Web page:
Horschel said some benefits of operating from a single location include having key employees under one roof and expanded group fitness offerings. The gym also offers online personal training for people at home during the pandemic, Horschel said.
“We made the decision to retain as many employees as we can because we recognize we support more than just employees — it’s their family,” he said. “We’ll probably be a little overstaffed, but we’ll be able to afford that, survive, and provide superior service to all our customers.”
Banana Republic: The clothing retailer’s 5th Avenue Mall location will be open until Jan. 23, according to a store employee. Banana Republic is closing more than 100 stores nationally, company officials said in October. The closure comes as malls struggle to attract business and shoppers increasingly buy products online.
Taste of India: Taste of India opened in early January, replacing Roti Malaysian Bakery and Cafe at 5011 Arctic Blvd., Suite I.
Rakibul Eshan, Taste of India co-owner, said he was worried about opening during a pandemic. But his parents work there, saving the business money, and longtime chef and co-owner Abdul Karim is a huge asset, he said.
“His food is very good,” Eshan said.
The restaurant opens at 3 p.m. during the week and 4 p.m. on weekends, a limited schedule that Eshan hopes to eventually expand. It closes at 9:30 p.m. each day.
Business, including takeout, has been good so far, Eshan said. Popular dishes include chicken tikka masala, vegetable samosas and mango lassi drinks, he said.
People interested in dining in the restaurant need to call to make a reservation because of city restrictions limiting capacity, he said.
Sonic Drive-in: Anchorage’s first Sonic Drive-in is set to open this spring or early summer, replacing the Carl’s Jr. at 1137 E. Huffman Road.
It will be one of the few Sonics nationwide to feature an indoor play area for kids, said Larry Clark, the managing franchise partner.
“That’s why we chose Carl’s Jr.,” Clark said. “It already had one.”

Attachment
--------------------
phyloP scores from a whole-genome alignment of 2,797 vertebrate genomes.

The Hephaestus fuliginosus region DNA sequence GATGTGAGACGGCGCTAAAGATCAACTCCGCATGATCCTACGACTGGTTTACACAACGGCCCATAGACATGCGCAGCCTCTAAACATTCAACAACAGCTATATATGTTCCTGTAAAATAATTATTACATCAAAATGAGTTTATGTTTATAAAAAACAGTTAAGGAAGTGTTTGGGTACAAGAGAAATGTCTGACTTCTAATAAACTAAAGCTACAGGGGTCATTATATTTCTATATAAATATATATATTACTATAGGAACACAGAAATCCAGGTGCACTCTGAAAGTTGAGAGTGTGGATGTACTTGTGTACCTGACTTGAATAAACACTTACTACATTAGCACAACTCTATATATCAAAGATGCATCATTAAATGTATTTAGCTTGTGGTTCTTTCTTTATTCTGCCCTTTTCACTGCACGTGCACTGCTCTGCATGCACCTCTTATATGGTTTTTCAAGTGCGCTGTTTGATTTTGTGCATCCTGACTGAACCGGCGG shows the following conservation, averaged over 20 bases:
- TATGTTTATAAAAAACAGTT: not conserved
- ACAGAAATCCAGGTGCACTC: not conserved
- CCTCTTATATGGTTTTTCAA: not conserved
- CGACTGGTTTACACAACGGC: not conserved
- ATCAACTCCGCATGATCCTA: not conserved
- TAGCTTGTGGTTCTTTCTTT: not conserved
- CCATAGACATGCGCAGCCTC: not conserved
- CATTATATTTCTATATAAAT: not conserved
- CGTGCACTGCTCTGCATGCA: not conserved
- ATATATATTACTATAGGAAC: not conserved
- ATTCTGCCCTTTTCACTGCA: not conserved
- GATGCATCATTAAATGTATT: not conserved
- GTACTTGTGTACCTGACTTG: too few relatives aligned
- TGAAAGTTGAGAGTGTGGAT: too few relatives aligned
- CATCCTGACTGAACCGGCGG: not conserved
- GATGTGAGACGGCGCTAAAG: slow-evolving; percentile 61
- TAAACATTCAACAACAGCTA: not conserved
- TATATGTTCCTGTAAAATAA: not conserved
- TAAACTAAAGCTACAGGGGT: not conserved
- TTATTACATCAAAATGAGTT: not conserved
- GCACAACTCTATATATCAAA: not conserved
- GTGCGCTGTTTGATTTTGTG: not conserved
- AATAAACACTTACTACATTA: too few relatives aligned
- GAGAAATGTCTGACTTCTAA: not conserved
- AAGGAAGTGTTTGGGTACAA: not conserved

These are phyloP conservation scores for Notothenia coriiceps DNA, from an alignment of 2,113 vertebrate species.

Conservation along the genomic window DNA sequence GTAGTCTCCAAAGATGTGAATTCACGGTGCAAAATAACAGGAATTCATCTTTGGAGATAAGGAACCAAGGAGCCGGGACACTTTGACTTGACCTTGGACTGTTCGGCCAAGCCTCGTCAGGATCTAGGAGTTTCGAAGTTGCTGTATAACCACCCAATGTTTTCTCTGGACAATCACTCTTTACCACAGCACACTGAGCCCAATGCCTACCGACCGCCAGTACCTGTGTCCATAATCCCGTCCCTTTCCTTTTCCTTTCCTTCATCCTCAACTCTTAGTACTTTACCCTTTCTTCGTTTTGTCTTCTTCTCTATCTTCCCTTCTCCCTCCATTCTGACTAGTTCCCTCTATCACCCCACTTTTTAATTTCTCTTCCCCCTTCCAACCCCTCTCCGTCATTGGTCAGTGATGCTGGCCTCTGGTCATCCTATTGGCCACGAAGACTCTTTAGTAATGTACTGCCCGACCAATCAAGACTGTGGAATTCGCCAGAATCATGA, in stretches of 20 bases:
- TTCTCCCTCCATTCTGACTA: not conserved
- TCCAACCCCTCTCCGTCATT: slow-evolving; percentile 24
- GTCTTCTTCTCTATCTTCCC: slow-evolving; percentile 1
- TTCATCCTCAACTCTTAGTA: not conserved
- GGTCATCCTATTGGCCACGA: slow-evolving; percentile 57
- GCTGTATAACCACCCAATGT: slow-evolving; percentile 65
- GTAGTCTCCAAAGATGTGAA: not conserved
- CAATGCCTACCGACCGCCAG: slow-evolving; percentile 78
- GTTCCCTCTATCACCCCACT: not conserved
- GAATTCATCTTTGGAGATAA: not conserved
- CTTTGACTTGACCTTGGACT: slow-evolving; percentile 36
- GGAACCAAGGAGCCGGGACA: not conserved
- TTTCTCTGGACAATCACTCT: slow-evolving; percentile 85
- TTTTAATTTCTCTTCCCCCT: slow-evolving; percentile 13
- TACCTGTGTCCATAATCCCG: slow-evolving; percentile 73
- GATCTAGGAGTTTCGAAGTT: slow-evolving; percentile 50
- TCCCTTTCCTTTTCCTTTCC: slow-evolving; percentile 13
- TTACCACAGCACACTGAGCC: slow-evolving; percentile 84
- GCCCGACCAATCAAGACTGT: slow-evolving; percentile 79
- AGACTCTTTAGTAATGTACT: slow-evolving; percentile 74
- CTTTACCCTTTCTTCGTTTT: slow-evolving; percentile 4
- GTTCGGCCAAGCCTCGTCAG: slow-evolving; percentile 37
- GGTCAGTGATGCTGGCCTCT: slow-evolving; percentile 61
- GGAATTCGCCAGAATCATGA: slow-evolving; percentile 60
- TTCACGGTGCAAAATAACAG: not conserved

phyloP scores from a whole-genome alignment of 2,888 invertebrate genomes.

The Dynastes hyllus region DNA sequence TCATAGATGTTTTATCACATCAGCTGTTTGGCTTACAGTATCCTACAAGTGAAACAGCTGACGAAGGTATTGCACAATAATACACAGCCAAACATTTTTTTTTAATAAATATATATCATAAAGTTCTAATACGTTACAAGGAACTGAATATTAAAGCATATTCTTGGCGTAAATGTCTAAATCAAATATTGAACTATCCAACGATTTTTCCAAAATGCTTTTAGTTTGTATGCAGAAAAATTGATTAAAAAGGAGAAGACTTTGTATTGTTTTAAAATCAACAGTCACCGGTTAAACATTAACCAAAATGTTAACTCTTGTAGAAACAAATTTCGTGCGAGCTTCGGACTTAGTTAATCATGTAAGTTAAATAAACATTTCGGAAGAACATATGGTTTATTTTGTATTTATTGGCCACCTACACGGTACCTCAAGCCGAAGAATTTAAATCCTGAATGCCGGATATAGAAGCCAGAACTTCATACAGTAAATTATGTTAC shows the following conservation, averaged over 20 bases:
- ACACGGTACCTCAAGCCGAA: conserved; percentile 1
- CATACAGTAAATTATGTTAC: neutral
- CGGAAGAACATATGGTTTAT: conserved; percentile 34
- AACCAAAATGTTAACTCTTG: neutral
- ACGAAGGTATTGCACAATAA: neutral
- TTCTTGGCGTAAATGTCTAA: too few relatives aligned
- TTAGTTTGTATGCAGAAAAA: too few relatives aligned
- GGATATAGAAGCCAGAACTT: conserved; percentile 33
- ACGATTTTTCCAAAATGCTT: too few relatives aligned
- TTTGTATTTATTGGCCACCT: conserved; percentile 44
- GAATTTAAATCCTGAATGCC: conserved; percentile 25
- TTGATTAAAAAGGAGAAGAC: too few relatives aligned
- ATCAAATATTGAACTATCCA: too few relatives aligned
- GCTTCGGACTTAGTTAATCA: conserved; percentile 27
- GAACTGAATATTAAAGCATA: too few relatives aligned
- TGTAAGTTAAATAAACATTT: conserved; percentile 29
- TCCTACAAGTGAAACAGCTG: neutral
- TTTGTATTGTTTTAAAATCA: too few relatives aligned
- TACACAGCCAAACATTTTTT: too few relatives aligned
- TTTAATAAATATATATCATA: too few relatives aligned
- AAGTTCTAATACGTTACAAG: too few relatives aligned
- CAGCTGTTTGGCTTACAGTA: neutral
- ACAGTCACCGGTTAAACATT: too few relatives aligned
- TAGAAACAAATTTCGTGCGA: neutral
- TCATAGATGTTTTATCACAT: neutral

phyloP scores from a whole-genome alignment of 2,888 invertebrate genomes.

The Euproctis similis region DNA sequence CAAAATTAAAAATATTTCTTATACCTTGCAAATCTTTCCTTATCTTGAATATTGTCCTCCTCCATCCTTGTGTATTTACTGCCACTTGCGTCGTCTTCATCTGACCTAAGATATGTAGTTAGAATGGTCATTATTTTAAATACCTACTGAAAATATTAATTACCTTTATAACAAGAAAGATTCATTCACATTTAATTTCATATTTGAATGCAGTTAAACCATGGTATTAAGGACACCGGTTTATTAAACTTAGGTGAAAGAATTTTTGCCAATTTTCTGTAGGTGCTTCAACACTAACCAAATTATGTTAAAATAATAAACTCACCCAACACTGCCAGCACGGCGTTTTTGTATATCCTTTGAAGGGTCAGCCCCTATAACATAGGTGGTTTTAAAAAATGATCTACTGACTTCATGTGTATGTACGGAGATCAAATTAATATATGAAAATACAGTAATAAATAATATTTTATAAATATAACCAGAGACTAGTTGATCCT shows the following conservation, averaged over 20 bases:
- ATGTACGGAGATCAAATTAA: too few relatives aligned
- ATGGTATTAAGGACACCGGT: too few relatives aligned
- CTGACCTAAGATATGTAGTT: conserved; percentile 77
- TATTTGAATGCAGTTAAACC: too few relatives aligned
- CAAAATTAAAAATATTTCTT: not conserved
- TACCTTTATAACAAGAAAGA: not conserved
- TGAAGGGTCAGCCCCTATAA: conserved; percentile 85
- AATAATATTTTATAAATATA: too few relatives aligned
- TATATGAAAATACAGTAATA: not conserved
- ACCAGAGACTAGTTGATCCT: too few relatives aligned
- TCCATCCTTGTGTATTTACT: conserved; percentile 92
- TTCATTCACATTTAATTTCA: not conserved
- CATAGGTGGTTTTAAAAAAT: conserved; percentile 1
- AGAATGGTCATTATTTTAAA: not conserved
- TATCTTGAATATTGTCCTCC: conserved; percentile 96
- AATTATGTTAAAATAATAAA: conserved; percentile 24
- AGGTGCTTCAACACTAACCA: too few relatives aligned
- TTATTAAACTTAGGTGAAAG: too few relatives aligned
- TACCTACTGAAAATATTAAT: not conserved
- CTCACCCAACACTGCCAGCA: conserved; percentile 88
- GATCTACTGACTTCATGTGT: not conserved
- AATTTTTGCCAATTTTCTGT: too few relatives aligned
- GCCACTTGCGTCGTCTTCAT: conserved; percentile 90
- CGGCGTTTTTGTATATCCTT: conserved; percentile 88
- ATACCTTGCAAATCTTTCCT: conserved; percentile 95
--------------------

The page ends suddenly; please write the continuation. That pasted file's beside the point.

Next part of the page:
The Sonic will be the third in Alaska, Clark said. The other locations are in Wasilla and Fairbanks.
It’s set up for drive-thru and, of course, car hops delivering food.
“If you had to pick a business for the pandemic, this would be the one,” he said.
Haute Quarter Grill: The 21-year-old downtown restaurant reopens on Tuesday after it shut its doors in November. It will feature new sandwiches and other items incorporated from the Table 6 Restaurant, which closed permanently late last year.
Both businesses were owned by Alex Perez. He blamed Anchorage municipal restrictions on dining, designed to reduce the spread of COVID-19, on the Table 6 Restaurant closure. Table 6, a Midtown Anchorage fixture for 10 years, employed about 50 people during peak seasons. Perez listed employees who lost their jobs during a recent Anchorage Assembly meeting.
“The pandemic is real,” but the restrictions were excessive, he said.
Consolidating the menus into one operation is Perez’s attempt to survive as a business owner, he said. He turned out the lights at Table 6 for the last time on New Year’s Eve, he said.
“2020 was the worst year I’ve seen as a business owner,” he said. In the restaurant industry, “you are your business, so yeah, it was emotional. But I hope for the best.”